43 TIS employees are participating in the Adaptive Schools Foundation Seminar from September 8-11, 2022. The goal of Adaptive Schools Training is to improve “the pattern of adult interactions in a school” (ie, teams) to positively influence school climate and, most importantly, instructional outcomes for students. When teachers, support staff, and leadership form high-functioning groups, students learn more.
The founders of the adaptive school movement are Bob Garmston and Bruce Wellman. They formed the Thinking Collaborative about 20 years ago, and it this groundbreaking work has helped organizations design teams and systems that know their purpose and identity. Using group dynamic techniques and setting group norms through dialogue and discussion, teams, whether it be a faculty or an economics class, can perform more efficiently by focusing on what is most valuable to members. Garmstan and Wellman’s work has become the Thinking Collaborative and can be broken down into Cognitive Coaching, Adaptive Schools, and Habits of Mind. They were way ahead of their time, and schools around the world implement these techniques to form better teams.
TIS last performed the training in 2014 and we are bringing it over the next two years so the majority of our faculty and staff will be recently trained in the concepts. The school goal is to improve collaboration and the functioning of team through the school. Adaptive Schools states the goal of the seminar is to “develop our collective identity and capacity as collaborators, inquirers and leaders.” My goal for the 4-day workshop is to improve the way I lead meetings and to develop middle level leaders and teachers to do the same. The techniques can be used in a classroom by teachers or by facilitators leading adult groups. I hope my capacity as a communicator grows and our meetings are more productive.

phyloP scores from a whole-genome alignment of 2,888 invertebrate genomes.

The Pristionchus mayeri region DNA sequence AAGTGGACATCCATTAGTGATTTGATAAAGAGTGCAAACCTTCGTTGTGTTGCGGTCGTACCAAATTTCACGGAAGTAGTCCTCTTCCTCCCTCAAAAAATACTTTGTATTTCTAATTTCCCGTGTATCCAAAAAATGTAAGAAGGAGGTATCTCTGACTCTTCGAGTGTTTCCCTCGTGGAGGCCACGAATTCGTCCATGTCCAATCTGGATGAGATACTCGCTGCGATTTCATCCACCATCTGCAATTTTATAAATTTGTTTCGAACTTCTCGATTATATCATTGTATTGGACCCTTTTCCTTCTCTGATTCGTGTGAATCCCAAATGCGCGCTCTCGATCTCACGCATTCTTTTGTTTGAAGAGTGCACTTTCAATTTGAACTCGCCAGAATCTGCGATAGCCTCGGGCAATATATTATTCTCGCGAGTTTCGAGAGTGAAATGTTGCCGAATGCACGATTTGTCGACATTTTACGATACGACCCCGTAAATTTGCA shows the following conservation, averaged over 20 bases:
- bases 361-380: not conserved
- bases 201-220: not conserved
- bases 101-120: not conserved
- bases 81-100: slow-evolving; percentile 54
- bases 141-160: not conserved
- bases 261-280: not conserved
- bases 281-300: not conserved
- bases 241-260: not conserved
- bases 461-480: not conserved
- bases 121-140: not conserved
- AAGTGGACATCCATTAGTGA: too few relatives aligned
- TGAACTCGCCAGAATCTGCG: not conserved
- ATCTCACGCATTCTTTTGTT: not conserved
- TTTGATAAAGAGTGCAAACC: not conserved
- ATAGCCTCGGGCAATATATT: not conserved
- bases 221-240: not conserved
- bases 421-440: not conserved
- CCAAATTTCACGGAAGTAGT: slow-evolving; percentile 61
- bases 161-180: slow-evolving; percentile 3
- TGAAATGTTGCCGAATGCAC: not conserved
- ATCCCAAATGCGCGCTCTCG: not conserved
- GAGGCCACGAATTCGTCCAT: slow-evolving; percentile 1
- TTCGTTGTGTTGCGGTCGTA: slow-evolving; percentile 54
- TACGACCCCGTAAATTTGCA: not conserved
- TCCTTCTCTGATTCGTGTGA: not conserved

“Adaptive” is an interesting term. The seminar defines adaptive as “changing form while clarifying identity”. The pandemic certainly made us change form and as we are coming out of the trauma of the pandemic, we are clarifying our identity. With suspension of normal activities for over 2 years, I find myself asking the focus questions of Who are we? Who do we want to be? Why are we doing this? and Why are we doing this this way? over and over again as we bring back “normal” school activities and events.
My big takeaway from Day One is the idea of the difference between dialogue and discussion. Professional deliberation is different than regular conversation. The Latin root deliberate means “to weigh,” as in evaluate, assess or ponder.The Greek dialogos means “through” and “word.” Dialogue is all about listening to each other for a common understanding the problem and everyone’s view of the problem. This needs to take place first because “misunderstanding lies beneath most intragroup and intergroup conflict.” The Latin root discutere means to “shake apart,” and the goal of a discussion is understanding AND a decision that everyone in the group can support or at least live with.